Everything you need to know about the Medtronic Guardian 4 sensor
I've been using the Medtronic Guardian 4 continuous glucose monitor (CGM) for a year now as part of the Medtronic 780G system and this post is a run down of EVERYTHING you need to know about it 👇.
📃What is covered in this post:
Overview of the kit
Setting up a new sensor
Pros and cons
1. Overview of the kit
Here's what you get and what it all looks like:
In the photo: 1. Disposable sensor, 2. Rechargeable transmitter, 3. Transmitter charger, 4. Insertion device, 5. Tape
This is very different from the Freestyle Libre where everything comes in a box ready to go and you just have to stick it on. It's easy to get the hang of though once you know how. Here are the components that make up the Guardian 4:
The CGM is made of two parts - the disposable sensor and the rechargeable transmitter.
Disposable sensor is inserted with the insertion device. The sensor is meant to last for 7 days.
Rechargeable transmitter which needs to be charged before a new sensor is inserted. When you first get the 780G you need to pair the transmitter with the pump which is really easy.
The transmitter charger takes a AAA battery which I've found only needs to be replaced 2 or 3 times a year. You just slide the back off to replace the battery, it's easy.
The insertion device is easy to use but quite big and bulky.
The tape is transparent and is used to secure the sensor to the skin. It's also recommended to apply another layer of tape over the top of the transmitter and sensor (so you use two pieces of tape at a time).
2. Changing a sensor
I made an Instagram reel earlier this week showing how I change my sensor with a step by step guide - check it out here:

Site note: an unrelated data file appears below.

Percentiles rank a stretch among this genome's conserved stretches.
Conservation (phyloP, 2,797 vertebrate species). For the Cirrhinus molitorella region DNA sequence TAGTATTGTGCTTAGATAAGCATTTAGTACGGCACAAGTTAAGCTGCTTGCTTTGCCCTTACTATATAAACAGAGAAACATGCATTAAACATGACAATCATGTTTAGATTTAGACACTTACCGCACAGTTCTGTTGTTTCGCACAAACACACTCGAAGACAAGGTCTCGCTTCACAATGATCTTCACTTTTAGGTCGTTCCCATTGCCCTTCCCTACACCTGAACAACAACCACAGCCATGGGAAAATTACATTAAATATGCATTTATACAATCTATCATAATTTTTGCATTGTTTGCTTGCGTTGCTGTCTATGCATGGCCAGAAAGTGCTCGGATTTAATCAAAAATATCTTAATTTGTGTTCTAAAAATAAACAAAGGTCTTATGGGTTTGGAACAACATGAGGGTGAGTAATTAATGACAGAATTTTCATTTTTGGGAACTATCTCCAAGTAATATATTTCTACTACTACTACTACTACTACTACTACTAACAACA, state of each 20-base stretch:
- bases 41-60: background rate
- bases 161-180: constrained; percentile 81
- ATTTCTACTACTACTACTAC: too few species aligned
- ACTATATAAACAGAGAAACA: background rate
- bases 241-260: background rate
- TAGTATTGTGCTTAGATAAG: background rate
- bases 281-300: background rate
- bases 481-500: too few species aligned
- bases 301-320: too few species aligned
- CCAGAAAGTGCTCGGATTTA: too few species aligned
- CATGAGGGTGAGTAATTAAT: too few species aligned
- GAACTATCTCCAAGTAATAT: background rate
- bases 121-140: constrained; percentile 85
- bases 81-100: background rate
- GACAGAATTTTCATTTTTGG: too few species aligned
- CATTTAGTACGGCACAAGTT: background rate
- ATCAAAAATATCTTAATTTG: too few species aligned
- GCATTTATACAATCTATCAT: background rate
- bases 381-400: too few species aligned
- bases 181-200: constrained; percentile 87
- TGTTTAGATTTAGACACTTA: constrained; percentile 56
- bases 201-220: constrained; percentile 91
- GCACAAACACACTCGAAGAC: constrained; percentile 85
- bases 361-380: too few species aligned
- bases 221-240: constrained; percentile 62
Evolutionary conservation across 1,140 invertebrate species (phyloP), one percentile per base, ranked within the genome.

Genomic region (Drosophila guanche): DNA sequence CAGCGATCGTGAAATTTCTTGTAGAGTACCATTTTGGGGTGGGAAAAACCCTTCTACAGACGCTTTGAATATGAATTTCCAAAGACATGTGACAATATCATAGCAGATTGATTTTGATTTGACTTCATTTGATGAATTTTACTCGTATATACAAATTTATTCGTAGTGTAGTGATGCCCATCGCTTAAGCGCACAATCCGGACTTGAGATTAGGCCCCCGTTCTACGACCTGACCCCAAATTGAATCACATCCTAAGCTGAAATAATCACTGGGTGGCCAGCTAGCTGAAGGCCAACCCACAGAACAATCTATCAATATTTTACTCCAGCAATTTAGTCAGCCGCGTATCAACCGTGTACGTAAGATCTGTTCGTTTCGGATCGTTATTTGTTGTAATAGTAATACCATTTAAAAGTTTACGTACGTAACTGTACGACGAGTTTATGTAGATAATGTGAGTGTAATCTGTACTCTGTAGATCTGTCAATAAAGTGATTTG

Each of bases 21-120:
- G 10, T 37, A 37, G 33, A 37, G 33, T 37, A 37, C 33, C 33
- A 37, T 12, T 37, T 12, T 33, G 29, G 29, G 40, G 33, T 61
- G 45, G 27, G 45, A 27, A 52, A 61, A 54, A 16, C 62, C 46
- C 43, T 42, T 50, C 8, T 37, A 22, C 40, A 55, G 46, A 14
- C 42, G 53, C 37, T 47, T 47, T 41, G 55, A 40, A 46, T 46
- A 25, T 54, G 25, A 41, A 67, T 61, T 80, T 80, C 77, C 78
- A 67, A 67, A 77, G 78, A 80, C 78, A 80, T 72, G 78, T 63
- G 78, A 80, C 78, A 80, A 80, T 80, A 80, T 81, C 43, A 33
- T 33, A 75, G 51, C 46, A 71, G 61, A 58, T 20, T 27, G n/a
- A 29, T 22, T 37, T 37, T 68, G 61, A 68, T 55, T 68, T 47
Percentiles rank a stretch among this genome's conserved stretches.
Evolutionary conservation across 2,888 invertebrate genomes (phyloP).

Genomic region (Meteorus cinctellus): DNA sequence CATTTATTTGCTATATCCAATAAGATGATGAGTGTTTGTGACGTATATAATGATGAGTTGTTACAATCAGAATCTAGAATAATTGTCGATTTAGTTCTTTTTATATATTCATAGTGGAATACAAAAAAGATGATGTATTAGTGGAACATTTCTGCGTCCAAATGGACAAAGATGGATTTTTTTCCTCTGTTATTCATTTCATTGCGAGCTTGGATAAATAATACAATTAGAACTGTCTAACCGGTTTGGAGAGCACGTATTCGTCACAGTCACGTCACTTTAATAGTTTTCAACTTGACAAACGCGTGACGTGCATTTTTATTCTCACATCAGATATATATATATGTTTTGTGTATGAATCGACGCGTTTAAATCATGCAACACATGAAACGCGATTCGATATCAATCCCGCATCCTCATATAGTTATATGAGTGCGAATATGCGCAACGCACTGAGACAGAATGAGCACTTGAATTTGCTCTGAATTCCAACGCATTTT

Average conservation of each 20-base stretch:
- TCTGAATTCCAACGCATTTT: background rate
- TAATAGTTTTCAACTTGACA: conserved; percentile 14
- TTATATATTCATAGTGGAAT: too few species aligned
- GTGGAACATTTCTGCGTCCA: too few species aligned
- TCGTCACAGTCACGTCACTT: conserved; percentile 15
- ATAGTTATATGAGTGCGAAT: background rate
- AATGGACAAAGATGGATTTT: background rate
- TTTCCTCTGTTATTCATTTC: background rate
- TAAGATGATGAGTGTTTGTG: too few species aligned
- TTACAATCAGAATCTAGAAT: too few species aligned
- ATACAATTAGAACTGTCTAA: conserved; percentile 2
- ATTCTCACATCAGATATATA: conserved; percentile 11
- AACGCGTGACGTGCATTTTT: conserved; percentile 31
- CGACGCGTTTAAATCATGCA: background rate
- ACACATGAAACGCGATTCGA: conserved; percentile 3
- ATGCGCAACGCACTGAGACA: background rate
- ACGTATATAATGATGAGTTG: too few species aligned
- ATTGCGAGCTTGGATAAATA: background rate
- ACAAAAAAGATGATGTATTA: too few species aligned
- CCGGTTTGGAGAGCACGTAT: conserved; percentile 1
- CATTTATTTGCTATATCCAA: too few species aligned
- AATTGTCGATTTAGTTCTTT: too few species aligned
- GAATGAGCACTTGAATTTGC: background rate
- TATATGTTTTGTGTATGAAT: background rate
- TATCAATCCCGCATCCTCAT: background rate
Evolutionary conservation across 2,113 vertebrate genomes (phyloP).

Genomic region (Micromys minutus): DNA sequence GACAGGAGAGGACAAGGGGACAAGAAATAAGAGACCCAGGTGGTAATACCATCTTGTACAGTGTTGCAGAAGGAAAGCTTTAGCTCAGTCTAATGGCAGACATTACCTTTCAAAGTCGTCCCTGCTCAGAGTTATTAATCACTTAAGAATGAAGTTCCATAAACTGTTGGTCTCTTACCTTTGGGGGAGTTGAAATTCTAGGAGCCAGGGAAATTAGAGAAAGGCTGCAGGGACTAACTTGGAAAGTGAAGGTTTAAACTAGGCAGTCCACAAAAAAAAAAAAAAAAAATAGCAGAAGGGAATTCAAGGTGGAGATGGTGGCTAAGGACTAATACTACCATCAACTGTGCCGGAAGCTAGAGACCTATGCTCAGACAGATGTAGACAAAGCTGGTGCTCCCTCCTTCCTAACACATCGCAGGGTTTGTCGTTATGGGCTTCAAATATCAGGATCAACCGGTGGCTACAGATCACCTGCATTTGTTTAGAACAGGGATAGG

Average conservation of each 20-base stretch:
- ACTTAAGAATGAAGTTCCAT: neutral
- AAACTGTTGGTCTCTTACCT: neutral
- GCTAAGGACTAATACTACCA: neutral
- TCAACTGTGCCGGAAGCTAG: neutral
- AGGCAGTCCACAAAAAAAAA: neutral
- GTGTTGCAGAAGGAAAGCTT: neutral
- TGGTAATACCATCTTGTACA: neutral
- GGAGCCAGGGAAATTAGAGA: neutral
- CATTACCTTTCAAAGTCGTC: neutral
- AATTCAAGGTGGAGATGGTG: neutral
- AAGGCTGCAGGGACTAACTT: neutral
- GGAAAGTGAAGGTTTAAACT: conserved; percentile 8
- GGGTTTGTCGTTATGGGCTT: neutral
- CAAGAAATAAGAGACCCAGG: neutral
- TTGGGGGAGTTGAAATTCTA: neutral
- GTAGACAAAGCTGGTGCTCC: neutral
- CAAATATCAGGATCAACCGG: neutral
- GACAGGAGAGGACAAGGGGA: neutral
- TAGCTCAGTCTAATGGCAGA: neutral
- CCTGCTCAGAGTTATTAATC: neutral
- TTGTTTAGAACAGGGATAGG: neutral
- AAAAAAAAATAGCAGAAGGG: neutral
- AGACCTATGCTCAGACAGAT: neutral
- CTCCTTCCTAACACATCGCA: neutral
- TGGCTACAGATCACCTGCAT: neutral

The steps in the reel are:
Step 1: Take off the sensor and clean the transmitter
Because there's a lot of tape I find it helps to use an adhesive remover to help loosen the tape. I've used a few different types over the years and they all do a good job. I loosen the tape all around the edges and then pull the sensor away from my skin,
To clean the transmitter you are supposed to attach it to the green attachment so the moisture doesn't get inside the transmitter. I use the same adhesive remover as I use on my skin to get rid of the sticky residue. See this post for more about adhesive removers and cleaning the transmitter.
Step 2: Charge the transmitter for an hour
The transmitter needs to be charged before you can attach it for another week so you attach it to the transmitter charger and wait for the green lights to stop flashing. Once they have stopped flashing it means the transmitter is fully charged. I leave mine for an hour and this is always long enough, but I have also heard that some people only charge theirs for 20 minutes and that's enough to get a full week out of it. Experiment I guess?
Step 3: Attach the sensor to the body
The sensor is attached using the insertion device. It's something that is quite tricky to do one handed (i.e. if you are attaching it to your upper arm). You press the insertion device onto the sensor, then pull it away from the "feet", then hold it against your skin and fire it in. Then you pull the adhesive strip to stick it onto your skin. Next you get the transparent tape and apply this over the sensor, keeping the area where the transmitter attaches uncovered. (It's so much easier to watch someone do this than try to understand by reading it).
Step 4: Attach the transmitter, tape it and connect it
When the transmitter is charged, you can attach it to the sensor and add another layer of transparent tape over the top. If all is well you will get a green light flashing on the transmitter and then you will get a message on your pump asking if you want to connect the new sensor. (Yes you do).
Step 5: Wait for the two hour warm up and finger prick